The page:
Jose Mourinho Is Right To Question Man City Spending, But It’s No Different To How Chelsea Operated a Decade Ago

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Jose Mourinho has spoken out against Manchester City’s continued flaunting of FFP rules…

Chelsea manager Jose Mourinho ended his self-imposed media blackout yesterday, as he used his pre-match press conference ahead of the Blues meeting with Aston Villa to launch a verbal tirade against Premier League title rivals Manchester City.

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Mourinho, whose quotes were detailed by BBC Sport, controversially claimed that City should be stripped of their two Premier League titles – won in 2012 and 2014 – for continually breaking Financial Fair Play (FFP) regulations.

He said: “I don’t think a team can be champions when you are punished because you didn’t comply with Financial Fair Play.”

“I enjoy the challenge of the English competition. The only thing that is not nice is that you compete against the ones who don’t follow the same rules.”

Of course, he has a point. City were fined £49m (£32m suspended) in May last year for breaching Uefa’s financial rules. They had spending restrictions imposed upon them, while their Champions League squad size was also forcibly reduced and they were warned that their wage bill must not exceed that of last seasons.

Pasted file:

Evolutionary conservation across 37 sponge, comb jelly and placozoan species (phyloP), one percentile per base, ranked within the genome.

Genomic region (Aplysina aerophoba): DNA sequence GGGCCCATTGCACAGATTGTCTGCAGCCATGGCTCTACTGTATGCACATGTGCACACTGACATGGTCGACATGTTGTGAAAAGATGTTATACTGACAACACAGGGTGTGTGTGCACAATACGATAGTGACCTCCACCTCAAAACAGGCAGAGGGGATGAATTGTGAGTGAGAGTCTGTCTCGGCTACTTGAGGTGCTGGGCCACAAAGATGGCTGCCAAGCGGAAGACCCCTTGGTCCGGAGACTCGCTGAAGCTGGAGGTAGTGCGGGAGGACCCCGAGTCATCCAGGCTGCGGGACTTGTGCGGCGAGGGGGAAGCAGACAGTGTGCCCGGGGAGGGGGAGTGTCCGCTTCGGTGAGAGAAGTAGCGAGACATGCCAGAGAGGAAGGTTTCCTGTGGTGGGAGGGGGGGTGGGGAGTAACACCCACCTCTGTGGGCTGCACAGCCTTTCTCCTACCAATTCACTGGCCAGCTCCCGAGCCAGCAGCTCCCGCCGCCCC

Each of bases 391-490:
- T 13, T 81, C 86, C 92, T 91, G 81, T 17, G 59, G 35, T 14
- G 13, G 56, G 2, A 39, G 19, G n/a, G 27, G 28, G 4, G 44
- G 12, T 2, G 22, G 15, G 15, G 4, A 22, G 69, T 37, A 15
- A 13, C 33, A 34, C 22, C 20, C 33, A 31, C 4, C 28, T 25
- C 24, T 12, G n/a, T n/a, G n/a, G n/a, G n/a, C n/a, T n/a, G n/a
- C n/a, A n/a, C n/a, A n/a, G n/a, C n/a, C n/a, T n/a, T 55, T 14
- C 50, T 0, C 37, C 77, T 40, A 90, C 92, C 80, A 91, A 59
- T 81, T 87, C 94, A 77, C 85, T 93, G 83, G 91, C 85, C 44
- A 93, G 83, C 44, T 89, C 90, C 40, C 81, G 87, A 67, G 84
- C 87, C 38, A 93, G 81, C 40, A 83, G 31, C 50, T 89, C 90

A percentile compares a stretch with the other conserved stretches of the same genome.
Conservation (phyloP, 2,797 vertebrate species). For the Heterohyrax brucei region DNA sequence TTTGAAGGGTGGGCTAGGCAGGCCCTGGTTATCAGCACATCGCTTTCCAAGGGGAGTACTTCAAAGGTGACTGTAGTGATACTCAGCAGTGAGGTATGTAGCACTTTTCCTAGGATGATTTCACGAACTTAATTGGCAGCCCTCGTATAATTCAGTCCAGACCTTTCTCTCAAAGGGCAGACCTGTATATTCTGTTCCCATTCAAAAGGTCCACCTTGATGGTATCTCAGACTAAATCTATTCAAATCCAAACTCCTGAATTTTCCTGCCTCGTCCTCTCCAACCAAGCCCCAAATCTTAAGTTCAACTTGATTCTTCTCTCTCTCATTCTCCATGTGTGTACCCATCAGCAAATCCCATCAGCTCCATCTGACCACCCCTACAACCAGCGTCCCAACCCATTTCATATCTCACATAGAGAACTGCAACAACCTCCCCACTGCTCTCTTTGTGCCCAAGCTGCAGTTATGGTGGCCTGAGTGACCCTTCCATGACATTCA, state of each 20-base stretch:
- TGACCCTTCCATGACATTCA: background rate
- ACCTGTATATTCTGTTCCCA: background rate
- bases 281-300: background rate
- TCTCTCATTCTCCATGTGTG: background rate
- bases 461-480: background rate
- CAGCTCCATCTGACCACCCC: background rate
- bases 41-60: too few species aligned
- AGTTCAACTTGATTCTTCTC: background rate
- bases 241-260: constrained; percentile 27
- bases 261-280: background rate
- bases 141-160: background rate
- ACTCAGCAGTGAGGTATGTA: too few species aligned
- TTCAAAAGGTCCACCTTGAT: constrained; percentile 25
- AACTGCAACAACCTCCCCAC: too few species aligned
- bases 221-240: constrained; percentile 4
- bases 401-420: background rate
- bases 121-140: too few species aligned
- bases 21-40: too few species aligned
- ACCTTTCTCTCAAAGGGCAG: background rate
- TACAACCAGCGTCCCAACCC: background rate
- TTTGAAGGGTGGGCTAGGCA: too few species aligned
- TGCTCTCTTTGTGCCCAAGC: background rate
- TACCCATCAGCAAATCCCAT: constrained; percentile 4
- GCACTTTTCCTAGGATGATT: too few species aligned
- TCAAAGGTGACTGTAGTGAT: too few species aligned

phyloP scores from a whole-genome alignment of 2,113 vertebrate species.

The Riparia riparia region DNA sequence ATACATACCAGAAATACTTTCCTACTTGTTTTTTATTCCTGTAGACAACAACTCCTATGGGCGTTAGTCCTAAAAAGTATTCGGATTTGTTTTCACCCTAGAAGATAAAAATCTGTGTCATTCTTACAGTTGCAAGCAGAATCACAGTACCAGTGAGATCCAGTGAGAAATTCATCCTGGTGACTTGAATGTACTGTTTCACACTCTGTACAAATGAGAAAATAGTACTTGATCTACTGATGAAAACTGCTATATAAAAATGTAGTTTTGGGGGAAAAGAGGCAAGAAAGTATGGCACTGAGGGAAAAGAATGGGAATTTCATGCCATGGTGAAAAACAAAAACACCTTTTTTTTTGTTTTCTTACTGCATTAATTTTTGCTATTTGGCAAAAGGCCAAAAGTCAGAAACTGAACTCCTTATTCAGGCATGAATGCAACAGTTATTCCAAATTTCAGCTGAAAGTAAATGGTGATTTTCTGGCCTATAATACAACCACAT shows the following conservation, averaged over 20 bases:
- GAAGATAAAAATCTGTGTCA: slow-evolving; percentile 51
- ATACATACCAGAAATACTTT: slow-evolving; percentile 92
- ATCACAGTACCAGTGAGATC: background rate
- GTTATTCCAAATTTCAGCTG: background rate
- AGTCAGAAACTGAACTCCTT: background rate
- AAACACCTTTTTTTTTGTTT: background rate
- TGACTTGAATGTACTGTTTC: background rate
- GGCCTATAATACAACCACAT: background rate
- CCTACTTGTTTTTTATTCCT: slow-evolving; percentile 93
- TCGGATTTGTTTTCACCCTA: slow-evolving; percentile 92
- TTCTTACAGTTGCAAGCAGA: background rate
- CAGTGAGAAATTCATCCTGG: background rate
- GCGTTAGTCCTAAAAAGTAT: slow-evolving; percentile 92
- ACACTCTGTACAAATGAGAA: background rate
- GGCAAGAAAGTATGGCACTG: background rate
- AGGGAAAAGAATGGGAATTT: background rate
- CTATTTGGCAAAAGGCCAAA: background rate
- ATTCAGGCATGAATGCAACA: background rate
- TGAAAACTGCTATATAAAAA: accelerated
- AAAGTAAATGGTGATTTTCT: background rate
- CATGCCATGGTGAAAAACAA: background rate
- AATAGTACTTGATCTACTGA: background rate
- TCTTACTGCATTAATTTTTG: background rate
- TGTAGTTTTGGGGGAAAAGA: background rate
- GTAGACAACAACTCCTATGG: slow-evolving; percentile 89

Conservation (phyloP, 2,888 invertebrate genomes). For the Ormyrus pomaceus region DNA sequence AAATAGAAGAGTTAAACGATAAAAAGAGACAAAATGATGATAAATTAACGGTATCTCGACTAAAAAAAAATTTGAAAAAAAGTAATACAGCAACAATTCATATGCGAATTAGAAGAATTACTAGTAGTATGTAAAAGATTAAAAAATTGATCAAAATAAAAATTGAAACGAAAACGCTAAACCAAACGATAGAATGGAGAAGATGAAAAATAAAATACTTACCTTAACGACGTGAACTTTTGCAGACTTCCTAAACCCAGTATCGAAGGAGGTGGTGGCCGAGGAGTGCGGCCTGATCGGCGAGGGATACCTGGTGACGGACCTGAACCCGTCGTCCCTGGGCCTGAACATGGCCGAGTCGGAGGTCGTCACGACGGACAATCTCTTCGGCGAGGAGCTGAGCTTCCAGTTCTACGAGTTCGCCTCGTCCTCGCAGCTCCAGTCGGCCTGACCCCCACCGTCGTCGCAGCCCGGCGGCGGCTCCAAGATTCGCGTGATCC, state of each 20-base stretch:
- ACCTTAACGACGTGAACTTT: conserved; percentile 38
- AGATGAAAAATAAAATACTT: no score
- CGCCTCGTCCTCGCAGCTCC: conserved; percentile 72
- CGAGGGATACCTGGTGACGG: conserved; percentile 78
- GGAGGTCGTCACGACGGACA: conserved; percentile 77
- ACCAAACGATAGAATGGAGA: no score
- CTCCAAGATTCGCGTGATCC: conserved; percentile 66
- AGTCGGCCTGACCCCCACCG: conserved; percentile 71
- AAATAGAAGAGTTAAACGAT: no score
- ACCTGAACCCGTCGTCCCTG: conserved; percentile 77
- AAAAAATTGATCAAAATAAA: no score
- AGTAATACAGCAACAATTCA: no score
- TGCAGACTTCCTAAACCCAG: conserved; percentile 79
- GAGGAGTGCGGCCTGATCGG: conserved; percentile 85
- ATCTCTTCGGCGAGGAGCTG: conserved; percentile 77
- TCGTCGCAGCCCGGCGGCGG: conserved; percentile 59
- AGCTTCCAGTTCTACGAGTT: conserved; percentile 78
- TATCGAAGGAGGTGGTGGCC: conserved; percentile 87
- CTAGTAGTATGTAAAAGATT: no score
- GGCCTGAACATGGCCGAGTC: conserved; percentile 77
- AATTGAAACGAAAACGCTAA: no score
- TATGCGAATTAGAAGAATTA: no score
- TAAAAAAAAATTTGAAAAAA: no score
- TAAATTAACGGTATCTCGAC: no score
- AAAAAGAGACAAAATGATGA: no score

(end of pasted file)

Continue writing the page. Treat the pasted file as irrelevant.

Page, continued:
Despite the criticism, City still made the most expensive transfer deal of the January window, signing Swansea City striker Wilfried Bony in a £28m deal, taking their total spending up to £475m over the past five seasons.

According to the Premier League’s new set of rules – which come into effect at the end of next season – ‘Premier League clubs cannot make a loss in excess of £105m across the 2013-14, 2014-15 and 2015-16 campaigns.’ Failure to meet these regulations could result in a fine and even a points deduction.

For Mourinho, his comments will mostly go down as mind games in the Premier League title race – which Chelsea currently lead by five points – but his brashness is also laced with serious concern that his side cannot match City’s spending power. Breaking financial rulings is essentially a form of cheating, but clubs will continue to try and get away with it until they are given a suitable deterrent.

Chelsea spent £325.2m on new players between the start of the 2003-04 season and the end of the 2005-06 campaign, but have worked hard in recent years to play by the rules – often selling several players in order to finance new deals. However, their patience will soon wear thin unless the Premier League is able to get their free-spending club owners under control.

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